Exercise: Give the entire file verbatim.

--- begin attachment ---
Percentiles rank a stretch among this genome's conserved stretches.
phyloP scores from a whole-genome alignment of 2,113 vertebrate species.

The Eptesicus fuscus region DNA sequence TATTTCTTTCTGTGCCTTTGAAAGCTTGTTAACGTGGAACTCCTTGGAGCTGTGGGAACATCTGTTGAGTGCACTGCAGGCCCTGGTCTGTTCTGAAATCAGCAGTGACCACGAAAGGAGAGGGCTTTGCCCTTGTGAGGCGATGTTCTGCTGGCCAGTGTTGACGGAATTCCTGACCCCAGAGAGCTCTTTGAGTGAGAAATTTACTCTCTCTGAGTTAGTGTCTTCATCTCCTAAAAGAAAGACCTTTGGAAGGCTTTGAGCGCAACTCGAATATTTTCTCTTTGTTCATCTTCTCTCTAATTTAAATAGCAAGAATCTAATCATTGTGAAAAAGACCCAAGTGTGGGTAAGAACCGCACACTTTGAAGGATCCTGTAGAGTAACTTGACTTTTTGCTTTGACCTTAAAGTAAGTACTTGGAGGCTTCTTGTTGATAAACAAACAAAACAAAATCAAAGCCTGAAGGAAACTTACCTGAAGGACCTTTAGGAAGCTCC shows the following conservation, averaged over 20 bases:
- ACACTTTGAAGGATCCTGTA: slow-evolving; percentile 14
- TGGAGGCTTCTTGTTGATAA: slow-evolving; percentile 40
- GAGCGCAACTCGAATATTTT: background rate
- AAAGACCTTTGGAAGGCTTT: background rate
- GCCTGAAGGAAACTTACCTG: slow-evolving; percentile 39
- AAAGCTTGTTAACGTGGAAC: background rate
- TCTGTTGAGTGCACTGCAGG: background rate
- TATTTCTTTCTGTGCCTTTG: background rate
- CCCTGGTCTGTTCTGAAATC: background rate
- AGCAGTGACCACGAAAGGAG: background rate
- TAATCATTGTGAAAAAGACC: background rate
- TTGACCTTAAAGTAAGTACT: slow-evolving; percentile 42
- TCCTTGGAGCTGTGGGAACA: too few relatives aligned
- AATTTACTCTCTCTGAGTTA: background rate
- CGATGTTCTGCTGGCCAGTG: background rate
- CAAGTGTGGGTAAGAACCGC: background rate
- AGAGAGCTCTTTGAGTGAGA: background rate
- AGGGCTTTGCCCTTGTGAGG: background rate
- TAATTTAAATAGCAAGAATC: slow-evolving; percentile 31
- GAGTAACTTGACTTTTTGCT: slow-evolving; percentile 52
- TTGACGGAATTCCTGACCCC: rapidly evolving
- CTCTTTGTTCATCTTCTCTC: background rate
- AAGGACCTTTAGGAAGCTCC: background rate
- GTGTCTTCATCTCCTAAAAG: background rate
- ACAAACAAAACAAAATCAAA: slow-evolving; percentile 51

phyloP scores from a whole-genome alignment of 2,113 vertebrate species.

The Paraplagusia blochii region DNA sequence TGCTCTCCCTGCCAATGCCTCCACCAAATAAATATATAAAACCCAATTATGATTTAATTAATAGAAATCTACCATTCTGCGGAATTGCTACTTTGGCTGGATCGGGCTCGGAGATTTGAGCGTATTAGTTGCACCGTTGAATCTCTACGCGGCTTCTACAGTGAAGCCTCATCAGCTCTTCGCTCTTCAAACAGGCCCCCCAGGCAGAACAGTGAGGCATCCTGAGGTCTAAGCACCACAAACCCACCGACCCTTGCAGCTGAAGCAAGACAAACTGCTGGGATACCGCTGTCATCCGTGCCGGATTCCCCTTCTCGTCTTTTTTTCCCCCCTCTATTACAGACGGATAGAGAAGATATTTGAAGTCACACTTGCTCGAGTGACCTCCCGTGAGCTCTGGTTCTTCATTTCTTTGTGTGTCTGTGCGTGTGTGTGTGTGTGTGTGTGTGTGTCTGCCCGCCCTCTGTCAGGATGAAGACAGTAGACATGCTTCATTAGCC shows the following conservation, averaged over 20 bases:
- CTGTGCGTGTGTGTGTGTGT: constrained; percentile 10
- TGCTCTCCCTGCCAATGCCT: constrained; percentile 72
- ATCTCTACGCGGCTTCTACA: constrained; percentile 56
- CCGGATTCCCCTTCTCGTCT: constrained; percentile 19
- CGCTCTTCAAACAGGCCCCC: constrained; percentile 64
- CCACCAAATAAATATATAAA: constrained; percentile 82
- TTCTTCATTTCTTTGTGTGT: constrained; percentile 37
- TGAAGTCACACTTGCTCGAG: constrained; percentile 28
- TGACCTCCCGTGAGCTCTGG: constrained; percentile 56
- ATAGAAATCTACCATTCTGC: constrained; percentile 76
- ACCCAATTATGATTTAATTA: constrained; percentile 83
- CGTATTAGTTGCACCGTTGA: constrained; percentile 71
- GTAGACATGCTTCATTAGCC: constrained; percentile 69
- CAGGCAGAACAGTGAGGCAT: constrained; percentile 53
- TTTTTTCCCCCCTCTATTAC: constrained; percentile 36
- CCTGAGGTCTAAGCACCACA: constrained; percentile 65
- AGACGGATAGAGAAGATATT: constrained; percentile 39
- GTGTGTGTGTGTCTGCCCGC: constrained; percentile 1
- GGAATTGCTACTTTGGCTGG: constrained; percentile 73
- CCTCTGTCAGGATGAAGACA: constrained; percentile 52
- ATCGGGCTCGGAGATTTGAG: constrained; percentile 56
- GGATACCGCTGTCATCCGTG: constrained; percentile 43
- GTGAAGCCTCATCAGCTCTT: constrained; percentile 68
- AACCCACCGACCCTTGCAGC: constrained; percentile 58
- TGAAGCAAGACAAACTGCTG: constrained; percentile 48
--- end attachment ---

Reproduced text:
Percentiles rank a stretch among this genome's conserved stretches.
phyloP scores from a whole-genome alignment of 2,113 vertebrate species.

The Eptesicus fuscus region DNA sequence TATTTCTTTCTGTGCCTTTGAAAGCTTGTTAACGTGGAACTCCTTGGAGCTGTGGGAACATCTGTTGAGTGCACTGCAGGCCCTGGTCTGTTCTGAAATCAGCAGTGACCACGAAAGGAGAGGGCTTTGCCCTTGTGAGGCGATGTTCTGCTGGCCAGTGTTGACGGAATTCCTGACCCCAGAGAGCTCTTTGAGTGAGAAATTTACTCTCTCTGAGTTAGTGTCTTCATCTCCTAAAAGAAAGACCTTTGGAAGGCTTTGAGCGCAACTCGAATATTTTCTCTTTGTTCATCTTCTCTCTAATTTAAATAGCAAGAATCTAATCATTGTGAAAAAGACCCAAGTGTGGGTAAGAACCGCACACTTTGAAGGATCCTGTAGAGTAACTTGACTTTTTGCTTTGACCTTAAAGTAAGTACTTGGAGGCTTCTTGTTGATAAACAAACAAAACAAAATCAAAGCCTGAAGGAAACTTACCTGAAGGACCTTTAGGAAGCTCC shows the following conservation, averaged over 20 bases:
- ACACTTTGAAGGATCCTGTA: slow-evolving; percentile 14
- TGGAGGCTTCTTGTTGATAA: slow-evolving; percentile 40
- GAGCGCAACTCGAATATTTT: background rate
- AAAGACCTTTGGAAGGCTTT: background rate
- GCCTGAAGGAAACTTACCTG: slow-evolving; percentile 39
- AAAGCTTGTTAACGTGGAAC: background rate
- TCTGTTGAGTGCACTGCAGG: background rate
- TATTTCTTTCTGTGCCTTTG: background rate
- CCCTGGTCTGTTCTGAAATC: background rate
- AGCAGTGACCACGAAAGGAG: background rate
- TAATCATTGTGAAAAAGACC: background rate
- TTGACCTTAAAGTAAGTACT: slow-evolving; percentile 42
- TCCTTGGAGCTGTGGGAACA: too few relatives aligned
- AATTTACTCTCTCTGAGTTA: background rate
- CGATGTTCTGCTGGCCAGTG: background rate
- CAAGTGTGGGTAAGAACCGC: background rate
- AGAGAGCTCTTTGAGTGAGA: background rate
- AGGGCTTTGCCCTTGTGAGG: background rate
- TAATTTAAATAGCAAGAATC: slow-evolving; percentile 31
- GAGTAACTTGACTTTTTGCT: slow-evolving; percentile 52
- TTGACGGAATTCCTGACCCC: rapidly evolving
- CTCTTTGTTCATCTTCTCTC: background rate
- AAGGACCTTTAGGAAGCTCC: background rate
- GTGTCTTCATCTCCTAAAAG: background rate
- ACAAACAAAACAAAATCAAA: slow-evolving; percentile 51

phyloP scores from a whole-genome alignment of 2,113 vertebrate species.

The Paraplagusia blochii region DNA sequence TGCTCTCCCTGCCAATGCCTCCACCAAATAAATATATAAAACCCAATTATGATTTAATTAATAGAAATCTACCATTCTGCGGAATTGCTACTTTGGCTGGATCGGGCTCGGAGATTTGAGCGTATTAGTTGCACCGTTGAATCTCTACGCGGCTTCTACAGTGAAGCCTCATCAGCTCTTCGCTCTTCAAACAGGCCCCCCAGGCAGAACAGTGAGGCATCCTGAGGTCTAAGCACCACAAACCCACCGACCCTTGCAGCTGAAGCAAGACAAACTGCTGGGATACCGCTGTCATCCGTGCCGGATTCCCCTTCTCGTCTTTTTTTCCCCCCTCTATTACAGACGGATAGAGAAGATATTTGAAGTCACACTTGCTCGAGTGACCTCCCGTGAGCTCTGGTTCTTCATTTCTTTGTGTGTCTGTGCGTGTGTGTGTGTGTGTGTGTGTGTGTCTGCCCGCCCTCTGTCAGGATGAAGACAGTAGACATGCTTCATTAGCC shows the following conservation, averaged over 20 bases:
- CTGTGCGTGTGTGTGTGTGT: constrained; percentile 10
- TGCTCTCCCTGCCAATGCCT: constrained; percentile 72
- ATCTCTACGCGGCTTCTACA: constrained; percentile 56
- CCGGATTCCCCTTCTCGTCT: constrained; percentile 19
- CGCTCTTCAAACAGGCCCCC: constrained; percentile 64
- CCACCAAATAAATATATAAA: constrained; percentile 82
- TTCTTCATTTCTTTGTGTGT: constrained; percentile 37
- TGAAGTCACACTTGCTCGAG: constrained; percentile 28
- TGACCTCCCGTGAGCTCTGG: constrained; percentile 56
- ATAGAAATCTACCATTCTGC: constrained; percentile 76
- ACCCAATTATGATTTAATTA: constrained; percentile 83
- CGTATTAGTTGCACCGTTGA: constrained; percentile 71
- GTAGACATGCTTCATTAGCC: constrained; percentile 69
- CAGGCAGAACAGTGAGGCAT: constrained; percentile 53
- TTTTTTCCCCCCTCTATTAC: constrained; percentile 36
- CCTGAGGTCTAAGCACCACA: constrained; percentile 65
- AGACGGATAGAGAAGATATT: constrained; percentile 39
- GTGTGTGTGTGTCTGCCCGC: constrained; percentile 1
- GGAATTGCTACTTTGGCTGG: constrained; percentile 73
- CCTCTGTCAGGATGAAGACA: constrained; percentile 52
- ATCGGGCTCGGAGATTTGAG: constrained; percentile 56
- GGATACCGCTGTCATCCGTG: constrained; percentile 43
- GTGAAGCCTCATCAGCTCTT: constrained; percentile 68
- AACCCACCGACCCTTGCAGC: constrained; percentile 58
- TGAAGCAAGACAAACTGCTG: constrained; percentile 48